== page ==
This year, we’ll buy more tablets than notebooks for the first time ever. But by 2017, we’ll buy six times more tablets than laptops, according to market researcher NPD.
“The mobile PC industry is undergoing significant change,” NPD senior analyst Richard Shim said in a statement. “The rapid rise and establishment of white box tablet PCs … is putting pressure on traditional notebook PCs … resulting in cannibalization by tablet PCs.”
NPD’s latest report suggests that tablet shipments will grow 67 percent this year to 256.5 million and will reach a massive 579.4 million in 2017. In contrast, laptop or notebook PCs will decline 10 percent over the same period, dropping from 203.3 million to 183.3 million.
But there are two bright spots for laptops.
First, the portion of the notebook market that is touch-enabled will grow 48 percent in 2014, from almost nothing in 2012 to close to 100 million in 2015 and increasing each of the following two years. That’s driven by the increasing importance of touch in computing platforms of all kinds, the need for laptop manufacturers to innovate, and also by Intel’s proclamation that third-generation Ultrabooks using the chip-maker’s new Haswell processors must include touch.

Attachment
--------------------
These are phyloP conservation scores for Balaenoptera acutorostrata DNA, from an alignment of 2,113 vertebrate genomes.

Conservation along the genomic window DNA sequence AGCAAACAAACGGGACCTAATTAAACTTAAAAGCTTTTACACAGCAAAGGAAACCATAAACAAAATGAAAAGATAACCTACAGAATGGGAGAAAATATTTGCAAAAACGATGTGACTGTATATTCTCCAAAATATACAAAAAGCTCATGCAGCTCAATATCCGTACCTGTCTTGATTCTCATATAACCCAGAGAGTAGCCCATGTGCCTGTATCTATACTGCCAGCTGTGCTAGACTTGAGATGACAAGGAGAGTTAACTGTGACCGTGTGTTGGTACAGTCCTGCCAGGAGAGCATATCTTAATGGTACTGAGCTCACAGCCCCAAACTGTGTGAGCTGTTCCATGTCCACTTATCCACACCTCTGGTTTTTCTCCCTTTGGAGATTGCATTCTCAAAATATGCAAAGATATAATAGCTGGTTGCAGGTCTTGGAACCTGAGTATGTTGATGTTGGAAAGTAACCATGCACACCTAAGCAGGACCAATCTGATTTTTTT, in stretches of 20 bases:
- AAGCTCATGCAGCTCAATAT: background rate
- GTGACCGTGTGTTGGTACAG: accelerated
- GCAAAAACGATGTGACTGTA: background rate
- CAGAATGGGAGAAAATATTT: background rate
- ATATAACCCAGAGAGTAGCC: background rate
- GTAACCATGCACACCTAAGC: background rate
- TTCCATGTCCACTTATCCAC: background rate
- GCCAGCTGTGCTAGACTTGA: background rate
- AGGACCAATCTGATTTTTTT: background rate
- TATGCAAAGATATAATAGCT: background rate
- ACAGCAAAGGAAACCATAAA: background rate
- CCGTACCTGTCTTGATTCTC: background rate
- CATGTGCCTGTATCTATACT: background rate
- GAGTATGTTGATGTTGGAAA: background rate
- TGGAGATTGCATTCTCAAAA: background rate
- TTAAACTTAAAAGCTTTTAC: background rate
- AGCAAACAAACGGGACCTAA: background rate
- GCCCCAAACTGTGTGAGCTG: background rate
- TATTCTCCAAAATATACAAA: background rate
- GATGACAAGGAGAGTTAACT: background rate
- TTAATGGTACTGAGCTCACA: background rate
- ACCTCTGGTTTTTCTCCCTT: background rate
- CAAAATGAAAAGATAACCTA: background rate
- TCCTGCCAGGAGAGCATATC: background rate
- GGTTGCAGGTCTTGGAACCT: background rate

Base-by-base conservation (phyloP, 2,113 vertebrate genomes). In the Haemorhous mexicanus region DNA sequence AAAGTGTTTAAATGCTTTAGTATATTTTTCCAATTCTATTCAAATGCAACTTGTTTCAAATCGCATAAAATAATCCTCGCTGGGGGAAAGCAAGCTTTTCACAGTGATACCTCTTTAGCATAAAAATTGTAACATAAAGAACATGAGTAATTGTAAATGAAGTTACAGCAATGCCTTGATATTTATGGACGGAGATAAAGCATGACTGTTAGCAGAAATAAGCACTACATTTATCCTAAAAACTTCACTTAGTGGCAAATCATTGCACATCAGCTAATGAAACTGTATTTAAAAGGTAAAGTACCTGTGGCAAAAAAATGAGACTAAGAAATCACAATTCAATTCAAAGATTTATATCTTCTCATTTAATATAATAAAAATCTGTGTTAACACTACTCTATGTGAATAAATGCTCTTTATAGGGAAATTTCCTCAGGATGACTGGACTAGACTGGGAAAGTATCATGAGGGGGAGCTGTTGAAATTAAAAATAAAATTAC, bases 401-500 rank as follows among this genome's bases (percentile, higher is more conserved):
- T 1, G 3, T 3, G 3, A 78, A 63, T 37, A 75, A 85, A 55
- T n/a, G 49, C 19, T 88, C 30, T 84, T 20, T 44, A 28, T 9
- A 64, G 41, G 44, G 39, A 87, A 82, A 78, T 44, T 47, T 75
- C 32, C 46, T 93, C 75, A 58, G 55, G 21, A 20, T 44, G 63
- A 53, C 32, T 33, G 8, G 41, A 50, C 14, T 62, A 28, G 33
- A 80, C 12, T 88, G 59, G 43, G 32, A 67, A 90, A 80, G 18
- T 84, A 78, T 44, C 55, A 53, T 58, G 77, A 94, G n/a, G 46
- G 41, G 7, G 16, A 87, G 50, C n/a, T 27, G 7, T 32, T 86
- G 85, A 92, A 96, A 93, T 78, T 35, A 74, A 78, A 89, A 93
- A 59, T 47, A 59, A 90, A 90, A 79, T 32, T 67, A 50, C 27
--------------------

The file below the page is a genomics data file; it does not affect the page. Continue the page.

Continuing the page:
And second, the premium ultra-slim laptop market — such as Ultrabooks and Apple’s MacBook Air — will account for two-thirds of touch-enabled notebooks in 2013, and 80 percent by 2017.
Missing in action, however, is Windows 8.
“Thus far, Windows 8 has had a limited impact on driving touch adoption in notebook PCs, due to a lack of applications needing touch and the high cost of touch on notebook PCs,” Shim says.
The biggest driver for touch and tablet adoption, NPD says, is white-box tablet manufacturers. Increasingly, small, regional brands are building Android-based tablets — especially in China — and distributing them in emerging markets where laptops have never really gained a foothold. These white-box brands accounted for a full third of tablet shipments in 2012, and NPD expects that percentage to remain steady over the next few years.
The key take-away for PC manufacturers?
Differentiate by building form factors that are not traditional PCs and are not traditional clamshell laptops. The challenge, of course, is reduced price, reduced margin, and increasing regional competition.
It’s enough, perhaps, to make the big manufacturers wish for the good old days of the netbook.
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